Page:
Hardpoints for Connected Cars

The emergence of connected cars has enabled a range of technologies that certainly improve the driving experience and safety. However, the car’s ecosystem itself is limited to its configuration at factory rollout. Adding extra peripherals may require under-the-hood know-how.

While cars have bloated in size, their interiors doesn’t present itself as modular as say a home would. A home automation project benefits from drywalls and standardized electrical systems in a way that cars can’t match. Many vehicles now ship with USB ports standard and users can purchase a cigarette lighter receptacle. But drilling holes into the plastic dashboard? Using double-sided tape or velcro? There has to be a better option that can secure devices in the vehicle.

An Exercise

A user needs to mount a sensor in the interior of a vehicle. There are a few things to consider in its placement:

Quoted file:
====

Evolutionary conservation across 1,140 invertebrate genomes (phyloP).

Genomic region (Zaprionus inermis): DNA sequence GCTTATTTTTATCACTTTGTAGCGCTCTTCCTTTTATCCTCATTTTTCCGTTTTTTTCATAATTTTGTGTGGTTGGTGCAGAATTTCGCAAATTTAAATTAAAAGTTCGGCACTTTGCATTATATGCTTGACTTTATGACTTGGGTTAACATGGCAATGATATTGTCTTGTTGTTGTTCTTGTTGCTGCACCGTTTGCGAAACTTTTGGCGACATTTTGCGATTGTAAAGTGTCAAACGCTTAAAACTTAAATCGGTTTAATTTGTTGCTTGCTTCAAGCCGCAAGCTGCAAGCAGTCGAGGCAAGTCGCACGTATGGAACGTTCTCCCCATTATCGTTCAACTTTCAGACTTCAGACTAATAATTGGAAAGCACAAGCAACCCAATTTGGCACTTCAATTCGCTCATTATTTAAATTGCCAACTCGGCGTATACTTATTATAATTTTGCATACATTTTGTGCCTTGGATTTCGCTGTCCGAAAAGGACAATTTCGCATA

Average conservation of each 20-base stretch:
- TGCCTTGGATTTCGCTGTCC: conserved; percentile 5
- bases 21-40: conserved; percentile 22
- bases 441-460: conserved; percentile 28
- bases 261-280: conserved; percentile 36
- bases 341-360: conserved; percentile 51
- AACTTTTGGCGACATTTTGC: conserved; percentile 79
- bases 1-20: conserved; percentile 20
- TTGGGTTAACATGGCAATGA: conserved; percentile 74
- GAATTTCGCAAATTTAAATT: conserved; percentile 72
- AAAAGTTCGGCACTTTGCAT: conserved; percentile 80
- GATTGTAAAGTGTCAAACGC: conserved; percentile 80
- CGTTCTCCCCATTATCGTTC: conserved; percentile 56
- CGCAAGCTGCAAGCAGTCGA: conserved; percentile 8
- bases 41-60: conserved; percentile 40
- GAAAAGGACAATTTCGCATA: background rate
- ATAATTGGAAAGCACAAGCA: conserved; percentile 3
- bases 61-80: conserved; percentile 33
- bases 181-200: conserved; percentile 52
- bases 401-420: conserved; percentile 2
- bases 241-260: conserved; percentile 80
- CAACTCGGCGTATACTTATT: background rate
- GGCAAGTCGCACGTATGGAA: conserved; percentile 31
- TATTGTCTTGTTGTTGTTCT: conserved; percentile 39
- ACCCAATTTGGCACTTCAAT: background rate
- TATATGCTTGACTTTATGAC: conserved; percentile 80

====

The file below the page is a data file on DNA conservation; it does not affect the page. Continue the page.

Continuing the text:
• Stability. If it shifts while driving does it affect performance?
  • Security. How can I make it tamper proof and prevent theft?
  • Power requirements. Do I need to snake a wire to it?

Perhaps there’s an opportunity to standardize a hardpoint that in the interior of vehicles. A mount that can securely hold and deliver power to a device. Then

This hardpoint doesn’t have to require developing a new port that intends to succeeds the cigar lighter. The physical mount could take inspiration from GoPro/action camera mounts but with a locking mechanism that prevents theft. For power, a USB-C port and a short cable could fit the bill.

Where to put it

One place that makes the most sense for this hardpoint is by the rearview mirror on the roof of the vehicle. It makes for more convenient install of a dashcam, front-proximity sensor, rain sensor, or GPS unit. Perhaps a smartphone arm (with power) so I won’t need those suction cup mounts anymore.

Move it elsewhere and potential applications may change. Towards the rear a reverse parking sensor may be suitable. On the center console a second screen could display additional telemetry. However, this also creates another user problem because some devices may not function optimally depending on where it is mounted. And standardizing the position of such a mount is another issue.

Though at the end of the day, the industry is already gravitating towards having as many cameras and sensors as possible. As it looks, the need for a hardpoint decreases as tech gets shoved into automobiles.